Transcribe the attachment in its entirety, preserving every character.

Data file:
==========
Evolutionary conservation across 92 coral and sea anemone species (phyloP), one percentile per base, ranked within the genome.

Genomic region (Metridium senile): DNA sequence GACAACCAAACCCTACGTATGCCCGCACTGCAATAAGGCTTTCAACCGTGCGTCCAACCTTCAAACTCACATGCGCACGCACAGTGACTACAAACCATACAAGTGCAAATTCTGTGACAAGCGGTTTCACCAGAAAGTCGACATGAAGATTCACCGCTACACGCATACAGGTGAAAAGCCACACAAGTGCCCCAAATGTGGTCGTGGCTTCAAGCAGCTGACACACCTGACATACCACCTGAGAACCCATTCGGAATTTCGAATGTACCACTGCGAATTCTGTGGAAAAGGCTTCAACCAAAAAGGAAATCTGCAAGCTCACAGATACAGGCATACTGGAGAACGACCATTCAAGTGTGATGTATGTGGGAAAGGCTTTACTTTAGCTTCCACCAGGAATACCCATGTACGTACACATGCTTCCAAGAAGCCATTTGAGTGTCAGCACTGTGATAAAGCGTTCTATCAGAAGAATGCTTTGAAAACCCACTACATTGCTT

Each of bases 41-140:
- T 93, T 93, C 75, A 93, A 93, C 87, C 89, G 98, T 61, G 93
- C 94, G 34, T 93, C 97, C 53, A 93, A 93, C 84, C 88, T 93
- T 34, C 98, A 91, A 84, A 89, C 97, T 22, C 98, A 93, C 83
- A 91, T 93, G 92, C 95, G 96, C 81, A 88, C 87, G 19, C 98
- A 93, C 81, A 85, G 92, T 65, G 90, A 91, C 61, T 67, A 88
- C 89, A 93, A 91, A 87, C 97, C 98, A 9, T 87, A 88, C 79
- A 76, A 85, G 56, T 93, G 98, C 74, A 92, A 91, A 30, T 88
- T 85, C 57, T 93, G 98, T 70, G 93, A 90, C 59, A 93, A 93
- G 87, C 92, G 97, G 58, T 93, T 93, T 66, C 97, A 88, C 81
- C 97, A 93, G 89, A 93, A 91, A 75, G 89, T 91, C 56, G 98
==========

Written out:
Evolutionary conservation across 92 coral and sea anemone species (phyloP), one percentile per base, ranked within the genome.

Genomic region (Metridium senile): DNA sequence GACAACCAAACCCTACGTATGCCCGCACTGCAATAAGGCTTTCAACCGTGCGTCCAACCTTCAAACTCACATGCGCACGCACAGTGACTACAAACCATACAAGTGCAAATTCTGTGACAAGCGGTTTCACCAGAAAGTCGACATGAAGATTCACCGCTACACGCATACAGGTGAAAAGCCACACAAGTGCCCCAAATGTGGTCGTGGCTTCAAGCAGCTGACACACCTGACATACCACCTGAGAACCCATTCGGAATTTCGAATGTACCACTGCGAATTCTGTGGAAAAGGCTTCAACCAAAAAGGAAATCTGCAAGCTCACAGATACAGGCATACTGGAGAACGACCATTCAAGTGTGATGTATGTGGGAAAGGCTTTACTTTAGCTTCCACCAGGAATACCCATGTACGTACACATGCTTCCAAGAAGCCATTTGAGTGTCAGCACTGTGATAAAGCGTTCTATCAGAAGAATGCTTTGAAAACCCACTACATTGCTT

Each of bases 41-140:
- T 93, T 93, C 75, A 93, A 93, C 87, C 89, G 98, T 61, G 93
- C 94, G 34, T 93, C 97, C 53, A 93, A 93, C 84, C 88, T 93
- T 34, C 98, A 91, A 84, A 89, C 97, T 22, C 98, A 93, C 83
- A 91, T 93, G 92, C 95, G 96, C 81, A 88, C 87, G 19, C 98
- A 93, C 81, A 85, G 92, T 65, G 90, A 91, C 61, T 67, A 88
- C 89, A 93, A 91, A 87, C 97, C 98, A 9, T 87, A 88, C 79
- A 76, A 85, G 56, T 93, G 98, C 74, A 92, A 91, A 30, T 88
- T 85, C 57, T 93, G 98, T 70, G 93, A 90, C 59, A 93, A 93
- G 87, C 92, G 97, G 58, T 93, T 93, T 66, C 97, A 88, C 81
- C 97, A 93, G 89, A 93, A 91, A 75, G 89, T 91, C 56, G 98